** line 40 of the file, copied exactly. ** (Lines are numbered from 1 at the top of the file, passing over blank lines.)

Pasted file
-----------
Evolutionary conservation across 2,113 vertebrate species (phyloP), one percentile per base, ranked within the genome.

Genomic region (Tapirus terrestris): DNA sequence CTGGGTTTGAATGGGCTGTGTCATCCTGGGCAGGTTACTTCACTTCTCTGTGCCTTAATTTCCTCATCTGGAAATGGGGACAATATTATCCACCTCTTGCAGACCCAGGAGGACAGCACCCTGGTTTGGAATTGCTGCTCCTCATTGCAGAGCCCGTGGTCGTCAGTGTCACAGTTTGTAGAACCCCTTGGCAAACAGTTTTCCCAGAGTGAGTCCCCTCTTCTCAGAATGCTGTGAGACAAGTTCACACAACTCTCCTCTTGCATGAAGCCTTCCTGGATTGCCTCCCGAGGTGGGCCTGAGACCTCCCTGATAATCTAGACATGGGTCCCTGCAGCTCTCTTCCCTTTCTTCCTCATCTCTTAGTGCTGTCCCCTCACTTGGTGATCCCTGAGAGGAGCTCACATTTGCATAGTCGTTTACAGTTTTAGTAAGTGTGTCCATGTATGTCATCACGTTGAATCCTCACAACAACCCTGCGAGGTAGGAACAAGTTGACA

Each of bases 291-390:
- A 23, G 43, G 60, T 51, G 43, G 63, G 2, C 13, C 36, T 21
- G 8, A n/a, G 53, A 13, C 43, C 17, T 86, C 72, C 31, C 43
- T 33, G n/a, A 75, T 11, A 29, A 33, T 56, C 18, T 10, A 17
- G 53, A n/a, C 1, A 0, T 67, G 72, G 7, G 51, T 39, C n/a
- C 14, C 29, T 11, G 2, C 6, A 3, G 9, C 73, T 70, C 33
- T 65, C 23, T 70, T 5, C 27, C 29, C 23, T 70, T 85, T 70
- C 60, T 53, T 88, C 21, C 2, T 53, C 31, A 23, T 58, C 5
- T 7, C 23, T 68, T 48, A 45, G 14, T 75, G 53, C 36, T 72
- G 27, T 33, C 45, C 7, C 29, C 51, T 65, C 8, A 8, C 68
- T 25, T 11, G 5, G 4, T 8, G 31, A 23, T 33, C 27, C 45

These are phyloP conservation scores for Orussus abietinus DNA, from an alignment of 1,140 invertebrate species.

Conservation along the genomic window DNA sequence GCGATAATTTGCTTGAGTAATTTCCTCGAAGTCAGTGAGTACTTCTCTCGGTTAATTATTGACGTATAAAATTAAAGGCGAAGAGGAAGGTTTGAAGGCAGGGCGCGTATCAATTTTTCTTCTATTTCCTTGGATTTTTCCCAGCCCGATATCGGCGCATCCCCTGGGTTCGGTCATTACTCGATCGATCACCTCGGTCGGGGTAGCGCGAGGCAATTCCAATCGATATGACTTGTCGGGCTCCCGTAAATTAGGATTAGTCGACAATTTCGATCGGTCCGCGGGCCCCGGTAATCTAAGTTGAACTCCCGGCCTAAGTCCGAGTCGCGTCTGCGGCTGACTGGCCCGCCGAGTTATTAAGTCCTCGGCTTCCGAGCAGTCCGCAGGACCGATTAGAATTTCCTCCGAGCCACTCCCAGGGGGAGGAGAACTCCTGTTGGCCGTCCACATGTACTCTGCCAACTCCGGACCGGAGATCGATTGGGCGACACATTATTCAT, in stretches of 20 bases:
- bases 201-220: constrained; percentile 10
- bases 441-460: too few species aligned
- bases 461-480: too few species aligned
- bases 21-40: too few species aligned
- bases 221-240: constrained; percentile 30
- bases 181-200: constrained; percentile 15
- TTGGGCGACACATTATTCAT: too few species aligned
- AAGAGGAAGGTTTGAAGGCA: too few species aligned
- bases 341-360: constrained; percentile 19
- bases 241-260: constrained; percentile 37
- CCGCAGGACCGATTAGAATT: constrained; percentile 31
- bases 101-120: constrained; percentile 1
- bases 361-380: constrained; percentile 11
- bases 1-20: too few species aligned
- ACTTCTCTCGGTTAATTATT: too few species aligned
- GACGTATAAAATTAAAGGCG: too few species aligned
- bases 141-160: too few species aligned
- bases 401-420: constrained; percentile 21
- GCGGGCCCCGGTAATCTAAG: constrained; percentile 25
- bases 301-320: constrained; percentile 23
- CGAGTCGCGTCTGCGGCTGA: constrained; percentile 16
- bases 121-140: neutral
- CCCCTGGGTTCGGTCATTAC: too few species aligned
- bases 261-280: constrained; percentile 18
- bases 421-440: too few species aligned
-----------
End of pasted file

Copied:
- bases 421-440: too few species aligned